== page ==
Dublin was covered with straw boaters to celebrate James Joyce and the ‘notorious’ Ulysses and his other literary works. Though Bloomsday is officially celebrated June 16th, the weekend, especially a sunny one, is too good an opportunity to miss and enjoy a bit of fun.
Traditionally, a fried breakfast of various offal is offered in Irish eateries to commemorate Leopold Bloom’s breakfast and one that Hannibal Lecter would certainly approve of:
Excerpt from Ulysses:
Mr Leopold Bloom ate with relish the inner organs of beasts and fowls. He liked thick giblet soup, nutty gizzards, a stuffed roast heart, liverslices fried with crustcrumbs, fried hencods’ roes. Most of all he liked grilled mutton kidneys which gave to his palate a fine tang of faintly scented urine.
Bloom visits his local “ferreteyed porkbutcher”, and sees in the window “A kidney oozed bloodgouts on the willowpatterned dish: the last.” He pays three pence for the gory lot and puts the “moist tender gland” in his pocket and takes it home to cook.
It’s not my cup of tea so it’s a No Thank You from me to that one.
Anyhoo, Dublin was vibrant and colourful heaving with sightseers and visitors to Ireland enjoying our city, culture and happy sunshine. The street artists and performers were out earning a few bob entertaining the crowds and the sound of music was everywhere with the various buskers dotting the main walkways.
Our Viking tours were in full swing to remind us all of Viking raids, invasions and trading that speckles Irish history. Dublin has a fine Viking museum full of Norse artifacts and information which is well worth a visit. The atmosphere of fun and festivity was jolly and uplifting.
But, all this hub-bub and crowd swell, made going around the shops a bit of a yoke so I took myself down some side streets, passing the charity shops on the way to my favourite fabric and trimmings shop.
In one window was a basket of glory. A beautiful blue wickerwork decorated with pears and tiny white fried-eggy daisies. I had a ‘come to momma’ moment and went straight in…. to find another couple of wicker pieces that captured my heart. It was like winning the lottery.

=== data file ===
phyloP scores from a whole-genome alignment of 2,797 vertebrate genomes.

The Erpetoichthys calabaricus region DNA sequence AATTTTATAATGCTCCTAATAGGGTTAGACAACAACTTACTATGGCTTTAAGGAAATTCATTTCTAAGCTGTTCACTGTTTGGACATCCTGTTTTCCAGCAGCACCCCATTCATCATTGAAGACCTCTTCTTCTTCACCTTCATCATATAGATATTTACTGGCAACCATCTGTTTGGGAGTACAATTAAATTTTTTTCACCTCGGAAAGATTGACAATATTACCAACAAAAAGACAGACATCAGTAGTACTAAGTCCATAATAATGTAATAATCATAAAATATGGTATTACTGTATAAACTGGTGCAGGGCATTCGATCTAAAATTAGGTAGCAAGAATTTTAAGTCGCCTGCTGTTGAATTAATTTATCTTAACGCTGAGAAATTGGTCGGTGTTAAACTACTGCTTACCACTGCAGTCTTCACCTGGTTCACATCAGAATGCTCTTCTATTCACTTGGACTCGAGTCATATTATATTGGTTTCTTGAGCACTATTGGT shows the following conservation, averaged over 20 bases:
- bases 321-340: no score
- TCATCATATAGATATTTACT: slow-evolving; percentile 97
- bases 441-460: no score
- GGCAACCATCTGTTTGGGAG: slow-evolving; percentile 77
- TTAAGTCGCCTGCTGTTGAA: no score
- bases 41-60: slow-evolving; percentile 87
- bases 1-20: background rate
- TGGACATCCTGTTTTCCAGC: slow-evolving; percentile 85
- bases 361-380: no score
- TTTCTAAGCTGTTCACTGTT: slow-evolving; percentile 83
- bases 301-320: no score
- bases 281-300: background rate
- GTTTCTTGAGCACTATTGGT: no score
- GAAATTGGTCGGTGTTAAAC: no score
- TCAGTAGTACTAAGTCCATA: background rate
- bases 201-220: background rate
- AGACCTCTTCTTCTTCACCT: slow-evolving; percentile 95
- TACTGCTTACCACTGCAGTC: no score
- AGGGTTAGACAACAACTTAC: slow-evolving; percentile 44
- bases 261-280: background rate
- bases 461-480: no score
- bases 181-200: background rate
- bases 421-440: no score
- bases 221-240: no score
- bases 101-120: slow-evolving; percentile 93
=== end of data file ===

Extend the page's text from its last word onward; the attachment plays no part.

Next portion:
I got all three for eight euro. Delighted. They will be perfect for the craft fair on Sunday (and beyond). I can see them in my sewing room with all the fabric and notion doodats that gladden my heart to see.
My garden is blooming, too. I reserve small areas for wildflowers like buttercups, clover, nettles (many butterflies lay their eggs on the underside of nettle leaves) and ribwort plantain (which is so beautiful in an almost puritanical way). So many of the ‘wildflowers’ are in danger of being lost forever – chased out with pesticides, weedkillers, swathes of their natural habitat virtually swidden for housing estates and office blocks and roadside verges being mowed too frequently to allow the plants a full life cycle to regenerate.
I have clover around the edges of my lawn, down at the end of the garden path and between the cracks in the entry alongside my house. I think they’re quite beautiful and the bees like them too. You might see them as weeds but I see them as wildflowers and nurture them. My photo doesn’t do it justice and if I get some time today, I’ll try to get a better picture to show how naturally they are composed into an artistic arrangement that pleases my eye.
Lots of yellow in the garden at the moment. These yellow poppies are self-seeding and popping up everywhere. I have speckled the flower beds with red poppy seeds and hoping they will take and create nice pillar-box (like in the UK – ours are a sort of Racing Green colour) red patches.
These yellow ‘lanterns’ aren’t a wildflower (though I’ve no idea what they are!) but are vibrant and make more bright splashes of yellow around the garden. They’re lovely.
And, if I’m in the garden, my girls are never far away. They want to know what I’m doing and keep an eye on things. Here’s Gracie pootling around following me and monitoring the goings on.
Anyway, had to show off the baskets. Fab, aren’t they?!